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Who Actually Behaves Like That?

Contemporary Directions

 

On Monday 18th May, as part of our series of events exploring the role of the drector in 21st century theatre, The Stanislavski Centre welcomed Professor Vladimir Mirodan, Research Leader ,Drama and Performance at Drama Centre, London, and Chair of the Directors Guild of Great Britain Trust, who gave a presentation under the title, Who Actually Behaves Like That? – A Reply to an Actor’s Question.

“Current acting orthodoxy values immediacy and spontaneity above most other histrionic virtues. To this is allied the popular cult of the mesmerising effect of personality, considered in recent books such as Joseph Roach’s It and Jane Goodall’s Stage Presence. The corollary is a flight from character as an entity distinct from the actor – character is defined exclusively as ‘passion-in-action’. This approach, the talk will argue, (mis)directs the concept of character away from social and psychological categories and in so doing is blind to the interpretative value of considering characters not only as individuals but also as representing a group. The talk will argue that a fully embodied character transcends questions of individual behaviour and motivation and acknowledges the ‘typical’ dimensions of character (Lakoff’s and Johnson’s ‘prototypes’). The paper therefore argues for an alternative (and older) understanding of character creation which is essentially mimetic and for an approach to acting that foregrounds a psychophysical transformative process.

At the same time, recent discourse has brought back into view long-abandoned (in drama criticism if not in the practice of theatre) Bradleyan approaches to character analysis based on inference and essentialism (e.g. Yu and Shurgot, eds., 2012); while applications to acting of principles derived from cognitive science have sought most helpfully to unify the two approaches of ‘character’ and ‘personality’ acting (Kemp, 2012).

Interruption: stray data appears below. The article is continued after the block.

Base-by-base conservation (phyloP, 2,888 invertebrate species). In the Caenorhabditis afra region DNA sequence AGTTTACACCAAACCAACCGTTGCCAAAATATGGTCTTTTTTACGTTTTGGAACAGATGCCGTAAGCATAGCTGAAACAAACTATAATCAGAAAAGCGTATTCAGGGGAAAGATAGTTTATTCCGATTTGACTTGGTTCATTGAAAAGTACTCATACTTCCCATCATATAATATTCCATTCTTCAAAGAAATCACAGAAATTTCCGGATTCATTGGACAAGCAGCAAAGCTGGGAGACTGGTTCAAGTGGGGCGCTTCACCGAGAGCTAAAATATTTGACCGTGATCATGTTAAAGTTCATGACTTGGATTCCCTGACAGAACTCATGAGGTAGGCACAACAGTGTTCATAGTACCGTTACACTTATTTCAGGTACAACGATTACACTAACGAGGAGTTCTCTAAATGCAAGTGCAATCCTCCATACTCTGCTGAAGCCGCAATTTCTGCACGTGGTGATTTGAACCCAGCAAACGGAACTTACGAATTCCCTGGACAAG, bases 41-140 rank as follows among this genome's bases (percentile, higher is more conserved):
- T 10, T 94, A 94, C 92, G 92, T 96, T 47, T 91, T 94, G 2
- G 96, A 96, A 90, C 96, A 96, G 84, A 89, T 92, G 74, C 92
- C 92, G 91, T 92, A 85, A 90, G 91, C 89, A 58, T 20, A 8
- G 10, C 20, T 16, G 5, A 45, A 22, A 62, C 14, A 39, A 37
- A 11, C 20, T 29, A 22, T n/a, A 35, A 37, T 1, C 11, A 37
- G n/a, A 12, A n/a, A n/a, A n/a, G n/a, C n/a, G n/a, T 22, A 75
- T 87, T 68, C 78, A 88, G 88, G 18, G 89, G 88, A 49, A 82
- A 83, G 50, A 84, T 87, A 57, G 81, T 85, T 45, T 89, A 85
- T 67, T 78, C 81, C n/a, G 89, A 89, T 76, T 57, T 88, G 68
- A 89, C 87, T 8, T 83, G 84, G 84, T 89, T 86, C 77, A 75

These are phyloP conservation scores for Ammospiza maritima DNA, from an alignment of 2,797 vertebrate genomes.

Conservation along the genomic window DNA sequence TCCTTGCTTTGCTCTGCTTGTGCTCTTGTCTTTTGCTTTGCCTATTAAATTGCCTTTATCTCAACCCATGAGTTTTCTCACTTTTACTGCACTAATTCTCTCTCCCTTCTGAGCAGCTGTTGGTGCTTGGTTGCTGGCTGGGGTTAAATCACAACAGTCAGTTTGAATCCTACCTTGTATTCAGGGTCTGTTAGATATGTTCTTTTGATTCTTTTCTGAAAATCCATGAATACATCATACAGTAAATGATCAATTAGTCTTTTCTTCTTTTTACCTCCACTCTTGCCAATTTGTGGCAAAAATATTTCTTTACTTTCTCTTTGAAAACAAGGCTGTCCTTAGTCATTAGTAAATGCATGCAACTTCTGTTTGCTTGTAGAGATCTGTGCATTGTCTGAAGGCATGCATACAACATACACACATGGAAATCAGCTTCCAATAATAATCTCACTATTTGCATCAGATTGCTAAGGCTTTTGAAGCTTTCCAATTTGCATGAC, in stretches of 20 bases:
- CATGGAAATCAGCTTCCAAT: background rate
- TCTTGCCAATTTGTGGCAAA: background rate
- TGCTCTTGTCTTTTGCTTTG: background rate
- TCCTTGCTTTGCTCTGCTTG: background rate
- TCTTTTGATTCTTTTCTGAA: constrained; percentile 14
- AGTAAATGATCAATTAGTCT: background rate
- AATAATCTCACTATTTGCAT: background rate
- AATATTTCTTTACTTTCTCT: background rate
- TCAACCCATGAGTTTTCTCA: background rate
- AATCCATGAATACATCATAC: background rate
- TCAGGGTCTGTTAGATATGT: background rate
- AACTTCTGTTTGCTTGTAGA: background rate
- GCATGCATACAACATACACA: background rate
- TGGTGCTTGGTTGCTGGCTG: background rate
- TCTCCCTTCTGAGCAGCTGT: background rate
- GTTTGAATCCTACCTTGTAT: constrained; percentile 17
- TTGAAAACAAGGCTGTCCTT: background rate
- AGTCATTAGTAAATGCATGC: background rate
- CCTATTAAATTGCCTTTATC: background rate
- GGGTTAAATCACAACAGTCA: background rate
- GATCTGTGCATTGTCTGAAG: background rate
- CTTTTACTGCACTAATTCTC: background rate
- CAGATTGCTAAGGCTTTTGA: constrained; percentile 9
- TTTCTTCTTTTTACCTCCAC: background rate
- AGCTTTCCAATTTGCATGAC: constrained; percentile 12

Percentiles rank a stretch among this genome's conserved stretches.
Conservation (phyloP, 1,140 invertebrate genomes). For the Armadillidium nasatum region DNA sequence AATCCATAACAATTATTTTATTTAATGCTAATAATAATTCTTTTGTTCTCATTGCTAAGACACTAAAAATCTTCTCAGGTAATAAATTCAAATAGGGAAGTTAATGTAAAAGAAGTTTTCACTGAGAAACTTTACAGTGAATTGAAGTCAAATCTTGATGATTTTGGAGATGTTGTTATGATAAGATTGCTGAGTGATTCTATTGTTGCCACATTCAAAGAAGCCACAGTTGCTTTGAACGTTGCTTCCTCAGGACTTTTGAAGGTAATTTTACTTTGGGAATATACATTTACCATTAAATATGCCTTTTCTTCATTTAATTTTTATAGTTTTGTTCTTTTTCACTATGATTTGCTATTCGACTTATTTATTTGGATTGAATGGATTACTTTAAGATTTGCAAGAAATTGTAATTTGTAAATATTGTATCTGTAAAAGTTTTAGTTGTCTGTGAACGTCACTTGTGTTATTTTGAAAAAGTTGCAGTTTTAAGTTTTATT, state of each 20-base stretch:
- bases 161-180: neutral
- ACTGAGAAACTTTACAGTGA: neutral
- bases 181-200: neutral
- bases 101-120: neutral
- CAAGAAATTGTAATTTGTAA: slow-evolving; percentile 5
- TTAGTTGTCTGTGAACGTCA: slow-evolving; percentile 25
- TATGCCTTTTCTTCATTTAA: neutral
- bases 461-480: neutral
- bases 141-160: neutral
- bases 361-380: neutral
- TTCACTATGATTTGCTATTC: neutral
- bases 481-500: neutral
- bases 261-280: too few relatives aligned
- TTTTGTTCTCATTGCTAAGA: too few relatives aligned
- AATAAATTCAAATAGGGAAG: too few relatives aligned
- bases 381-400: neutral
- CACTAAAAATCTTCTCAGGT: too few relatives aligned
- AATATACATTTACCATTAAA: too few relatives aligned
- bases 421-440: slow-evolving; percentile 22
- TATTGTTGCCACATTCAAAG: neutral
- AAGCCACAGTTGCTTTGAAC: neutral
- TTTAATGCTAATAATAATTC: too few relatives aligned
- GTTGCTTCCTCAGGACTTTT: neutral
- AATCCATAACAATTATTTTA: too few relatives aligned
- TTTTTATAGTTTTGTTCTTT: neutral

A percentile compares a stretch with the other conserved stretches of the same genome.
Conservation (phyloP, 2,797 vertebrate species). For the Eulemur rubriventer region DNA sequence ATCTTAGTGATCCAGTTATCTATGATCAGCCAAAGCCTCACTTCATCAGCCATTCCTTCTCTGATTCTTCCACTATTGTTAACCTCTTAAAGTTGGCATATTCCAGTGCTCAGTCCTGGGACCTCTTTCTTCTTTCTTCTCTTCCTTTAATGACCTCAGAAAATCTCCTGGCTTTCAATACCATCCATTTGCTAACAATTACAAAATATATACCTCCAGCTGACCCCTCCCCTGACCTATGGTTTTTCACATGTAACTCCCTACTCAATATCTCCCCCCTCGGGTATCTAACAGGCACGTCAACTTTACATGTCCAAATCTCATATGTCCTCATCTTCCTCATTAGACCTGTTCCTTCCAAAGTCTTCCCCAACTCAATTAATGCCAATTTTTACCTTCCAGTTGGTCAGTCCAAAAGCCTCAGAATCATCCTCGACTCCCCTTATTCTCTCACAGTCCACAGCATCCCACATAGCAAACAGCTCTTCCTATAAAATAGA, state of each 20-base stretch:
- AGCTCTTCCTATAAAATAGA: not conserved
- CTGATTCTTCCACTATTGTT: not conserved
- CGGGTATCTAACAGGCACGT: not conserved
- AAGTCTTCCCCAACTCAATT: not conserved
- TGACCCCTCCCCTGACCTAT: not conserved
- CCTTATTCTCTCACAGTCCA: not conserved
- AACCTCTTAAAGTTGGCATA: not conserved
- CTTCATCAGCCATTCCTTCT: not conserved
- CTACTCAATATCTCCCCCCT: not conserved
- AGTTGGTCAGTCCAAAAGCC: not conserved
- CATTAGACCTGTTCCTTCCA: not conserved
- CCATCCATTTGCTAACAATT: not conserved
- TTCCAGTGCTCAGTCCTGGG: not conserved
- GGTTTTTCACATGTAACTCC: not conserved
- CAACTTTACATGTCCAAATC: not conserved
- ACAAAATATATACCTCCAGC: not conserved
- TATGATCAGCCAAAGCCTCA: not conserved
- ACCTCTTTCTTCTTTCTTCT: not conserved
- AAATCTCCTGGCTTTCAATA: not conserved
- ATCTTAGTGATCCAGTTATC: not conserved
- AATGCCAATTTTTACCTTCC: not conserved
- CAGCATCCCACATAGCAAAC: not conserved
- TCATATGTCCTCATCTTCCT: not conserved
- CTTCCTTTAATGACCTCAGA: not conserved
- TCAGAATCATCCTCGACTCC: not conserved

The presentation therefore asks why this ageless debate refuses to go away and seeks answers beyond transient aesthetic fashion. At least one such answer, the paper argues, might be found in looking at the function of acting through an ethological perspective, within the context of recently-delineated frameworks derived from Deception Theory and Machiavellian Intelligence. Observed through this prism, a transformative process moves the act of theatre away from the naturalistic presentation of ‘behaviour’ and (back) towards an explicit, ‘designed’ theatricality in which acting is overtly ‘deceptive’, an aspect of the exercise and growth of social intelligence.”

 

Professor Vladimir Mirodan trained on the Directors’ Course at Drama Centre London, and has directed over 50 productions in this country as well as internationally. He holds an MA and a PhD from Royal Holloway, University of London. His PhD thesis was concerned with The Laban-Malmgren System of Character Analysis, the core subject around which all courses at the Drama Centre evolved. He has taught and directed in most leading drama schools in the UK and was, in turn, Director of the School of Performance at Rose Bruford College, Vice-Principal and Director of Drama at the Royal Scottish Academy of Music and Drama, and Principal of Drama Centre London from 2001-2011. He served for many years as Vice Chair of the Directors Guild of Great Britain; on the Drama Committee of the Scottish Arts Council and on the Board of the Citizens’ Theatre. From 2000 to October 2006, he was Chairman of the Conference of Drama Schools and a Deputy Chair of the National Council for Drama Training.

Director's Guild

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